An experimental and theoretical examination has been made of the settling, entrainment and overturning of 176 valves representing 16 common Northwest European marine bivalve species, together with a comparative study of 15 plastic models in the form of segments from cylindrical tubes.
Settling behaviour in both stagnant and moving water depends on particle mass, symmetry and concavo-convexity. Separated empty bivalve shells spin and spiral while settling and, if sufficiently elongated, also pitch. At the observed Reynolds numbers, the shells and models fall concave-up, the terminal fall velocity increasing as the square root of the unit immersed mass or weight. The drag coefficient is independent of Reynolds number but increases with surface roughness and, particularly, particle elongation. Turbulence slightly lowers the critical elongation for pitching.
A separation vortex lies captive on the upper side of each descending particle. Consequently, an empty bivalve shell traversing a suspension of sand traps grains on its upper side at a rate proportional to their volume concentration and terminal fall velocity. This process, increasing the effective shell mass, is limited only by the capacity of the shell and grain spillage due to the possible onset of pitching.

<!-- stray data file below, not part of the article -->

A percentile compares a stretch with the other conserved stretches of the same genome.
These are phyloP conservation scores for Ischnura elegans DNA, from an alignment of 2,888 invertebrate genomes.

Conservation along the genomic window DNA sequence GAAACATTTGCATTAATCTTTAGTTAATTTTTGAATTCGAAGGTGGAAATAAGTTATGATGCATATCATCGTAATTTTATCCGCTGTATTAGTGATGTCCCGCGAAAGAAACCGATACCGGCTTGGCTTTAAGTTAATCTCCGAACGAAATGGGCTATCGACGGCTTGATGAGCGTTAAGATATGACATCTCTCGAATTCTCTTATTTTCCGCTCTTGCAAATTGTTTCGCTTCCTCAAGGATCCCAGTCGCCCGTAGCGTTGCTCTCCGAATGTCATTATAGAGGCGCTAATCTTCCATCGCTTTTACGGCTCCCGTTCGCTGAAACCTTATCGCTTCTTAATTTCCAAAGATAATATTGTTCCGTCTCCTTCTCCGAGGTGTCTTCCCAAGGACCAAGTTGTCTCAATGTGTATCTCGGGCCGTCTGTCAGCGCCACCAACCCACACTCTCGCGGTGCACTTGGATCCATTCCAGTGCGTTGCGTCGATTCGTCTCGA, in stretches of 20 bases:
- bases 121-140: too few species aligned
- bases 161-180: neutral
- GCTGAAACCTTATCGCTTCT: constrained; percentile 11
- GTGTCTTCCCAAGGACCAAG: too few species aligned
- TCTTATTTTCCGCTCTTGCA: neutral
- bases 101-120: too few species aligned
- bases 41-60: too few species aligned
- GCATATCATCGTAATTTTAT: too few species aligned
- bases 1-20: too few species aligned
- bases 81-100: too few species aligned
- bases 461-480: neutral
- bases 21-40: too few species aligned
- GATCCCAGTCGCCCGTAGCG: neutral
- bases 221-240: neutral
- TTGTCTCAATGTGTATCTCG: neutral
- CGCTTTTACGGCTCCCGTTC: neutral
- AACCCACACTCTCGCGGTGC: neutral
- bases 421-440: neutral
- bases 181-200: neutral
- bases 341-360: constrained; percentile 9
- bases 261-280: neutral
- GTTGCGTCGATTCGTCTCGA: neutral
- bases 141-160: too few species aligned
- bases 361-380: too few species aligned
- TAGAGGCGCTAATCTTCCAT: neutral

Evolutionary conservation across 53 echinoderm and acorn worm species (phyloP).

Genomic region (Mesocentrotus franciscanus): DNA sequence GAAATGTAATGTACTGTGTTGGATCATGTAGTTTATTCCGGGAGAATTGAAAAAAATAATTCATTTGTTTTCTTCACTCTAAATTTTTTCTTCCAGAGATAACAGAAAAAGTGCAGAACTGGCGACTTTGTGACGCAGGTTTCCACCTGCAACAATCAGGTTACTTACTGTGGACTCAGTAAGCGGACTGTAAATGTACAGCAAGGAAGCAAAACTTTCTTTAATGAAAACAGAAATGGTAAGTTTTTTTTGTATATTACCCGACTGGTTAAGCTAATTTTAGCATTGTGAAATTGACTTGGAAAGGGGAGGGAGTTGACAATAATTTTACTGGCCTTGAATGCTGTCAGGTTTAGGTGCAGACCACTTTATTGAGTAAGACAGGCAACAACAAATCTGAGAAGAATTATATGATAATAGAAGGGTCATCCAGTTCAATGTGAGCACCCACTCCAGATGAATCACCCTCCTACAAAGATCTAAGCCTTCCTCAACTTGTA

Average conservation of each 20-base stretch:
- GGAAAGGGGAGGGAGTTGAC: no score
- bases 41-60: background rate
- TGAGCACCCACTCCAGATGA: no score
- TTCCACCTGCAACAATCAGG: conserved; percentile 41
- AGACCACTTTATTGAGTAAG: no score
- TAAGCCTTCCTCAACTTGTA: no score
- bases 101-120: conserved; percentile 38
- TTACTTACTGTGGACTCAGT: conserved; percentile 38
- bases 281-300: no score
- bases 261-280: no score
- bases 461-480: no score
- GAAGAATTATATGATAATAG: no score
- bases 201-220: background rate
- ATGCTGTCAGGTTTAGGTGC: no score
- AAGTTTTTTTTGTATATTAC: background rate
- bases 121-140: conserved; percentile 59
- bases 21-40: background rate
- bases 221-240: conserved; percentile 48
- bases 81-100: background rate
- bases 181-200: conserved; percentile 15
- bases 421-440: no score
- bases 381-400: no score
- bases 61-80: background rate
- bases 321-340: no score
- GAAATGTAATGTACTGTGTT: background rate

The ratio (non-dimensional) of a quantity proportional to the applied fluid force and the particle unit immersed weight consistently describes the entrainment of concave-up and convex-up particles, and also the immediate overturning of a valve on settling concave-up to the bed. These thresholds vary in relative magnitude with bed-particle friction and particle concavo-convexity. In general, convex-up particles are the most stable; the concave-up entrainment and overturning thresholds are of a substantially lower but similar magnitude. The high frequency of concave-up bivalve attitudes in turbidites is understandable largely in terms of the ability of a settling valve to increase in effective mass by grain entrapment. Convex-up attitudes in the lower parts of turbidites may record currents stronger than the overturning threshold.